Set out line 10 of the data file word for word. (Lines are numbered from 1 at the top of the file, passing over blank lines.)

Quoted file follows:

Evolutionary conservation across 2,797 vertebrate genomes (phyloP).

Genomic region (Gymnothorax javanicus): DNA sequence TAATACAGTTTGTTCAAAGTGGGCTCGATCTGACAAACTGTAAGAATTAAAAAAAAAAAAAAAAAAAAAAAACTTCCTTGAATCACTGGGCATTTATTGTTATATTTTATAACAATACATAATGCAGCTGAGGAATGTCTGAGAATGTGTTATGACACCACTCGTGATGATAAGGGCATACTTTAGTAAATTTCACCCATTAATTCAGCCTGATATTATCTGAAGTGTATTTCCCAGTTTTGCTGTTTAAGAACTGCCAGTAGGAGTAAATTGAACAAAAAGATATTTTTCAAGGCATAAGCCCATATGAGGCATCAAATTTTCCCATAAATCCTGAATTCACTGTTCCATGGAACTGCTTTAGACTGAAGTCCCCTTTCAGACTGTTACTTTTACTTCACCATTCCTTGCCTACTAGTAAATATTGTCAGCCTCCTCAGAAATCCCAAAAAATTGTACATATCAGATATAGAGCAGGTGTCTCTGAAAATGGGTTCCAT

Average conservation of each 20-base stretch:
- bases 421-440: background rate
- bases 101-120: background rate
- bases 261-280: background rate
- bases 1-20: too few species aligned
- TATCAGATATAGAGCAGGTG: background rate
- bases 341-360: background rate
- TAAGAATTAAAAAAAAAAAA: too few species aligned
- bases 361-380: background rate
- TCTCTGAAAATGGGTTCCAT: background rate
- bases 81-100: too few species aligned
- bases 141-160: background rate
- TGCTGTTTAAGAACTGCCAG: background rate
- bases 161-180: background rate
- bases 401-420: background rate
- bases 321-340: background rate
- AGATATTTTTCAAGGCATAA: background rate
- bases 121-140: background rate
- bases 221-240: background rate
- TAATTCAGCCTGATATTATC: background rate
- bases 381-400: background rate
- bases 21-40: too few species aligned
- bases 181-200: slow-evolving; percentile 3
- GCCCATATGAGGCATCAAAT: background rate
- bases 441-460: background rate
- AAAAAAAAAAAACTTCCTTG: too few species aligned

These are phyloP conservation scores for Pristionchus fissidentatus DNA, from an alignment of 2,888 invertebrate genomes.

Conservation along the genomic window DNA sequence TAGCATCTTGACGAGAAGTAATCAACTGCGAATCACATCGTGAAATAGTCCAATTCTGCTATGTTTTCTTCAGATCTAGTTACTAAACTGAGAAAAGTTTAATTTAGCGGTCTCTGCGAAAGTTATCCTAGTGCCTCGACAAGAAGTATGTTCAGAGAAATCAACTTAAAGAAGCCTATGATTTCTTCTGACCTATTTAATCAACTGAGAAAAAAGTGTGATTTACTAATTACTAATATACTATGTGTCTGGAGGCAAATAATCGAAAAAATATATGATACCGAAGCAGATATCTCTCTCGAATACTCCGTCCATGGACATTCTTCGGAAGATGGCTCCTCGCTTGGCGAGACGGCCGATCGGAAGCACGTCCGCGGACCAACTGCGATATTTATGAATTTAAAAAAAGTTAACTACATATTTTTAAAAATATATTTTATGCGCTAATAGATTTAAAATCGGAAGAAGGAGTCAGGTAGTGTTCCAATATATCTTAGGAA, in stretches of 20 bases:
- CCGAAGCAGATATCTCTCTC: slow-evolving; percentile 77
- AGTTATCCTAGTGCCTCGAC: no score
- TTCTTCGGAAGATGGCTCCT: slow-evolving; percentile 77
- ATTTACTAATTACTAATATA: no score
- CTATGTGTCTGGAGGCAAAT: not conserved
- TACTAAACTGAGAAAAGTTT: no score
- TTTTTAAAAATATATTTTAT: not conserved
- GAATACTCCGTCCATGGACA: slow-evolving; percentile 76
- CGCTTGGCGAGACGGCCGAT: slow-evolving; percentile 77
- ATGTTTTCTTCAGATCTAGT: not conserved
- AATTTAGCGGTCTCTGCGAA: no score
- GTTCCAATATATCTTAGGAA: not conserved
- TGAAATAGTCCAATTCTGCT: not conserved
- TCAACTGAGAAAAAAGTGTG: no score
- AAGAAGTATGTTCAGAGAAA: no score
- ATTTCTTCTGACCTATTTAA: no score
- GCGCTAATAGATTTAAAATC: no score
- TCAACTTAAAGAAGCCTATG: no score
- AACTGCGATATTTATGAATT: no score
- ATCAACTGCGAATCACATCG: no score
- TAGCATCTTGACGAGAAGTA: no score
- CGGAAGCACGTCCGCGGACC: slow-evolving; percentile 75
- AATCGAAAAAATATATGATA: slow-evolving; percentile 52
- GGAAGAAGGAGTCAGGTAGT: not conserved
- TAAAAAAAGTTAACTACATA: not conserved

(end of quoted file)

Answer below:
- TAAGAATTAAAAAAAAAAAA: too few species aligned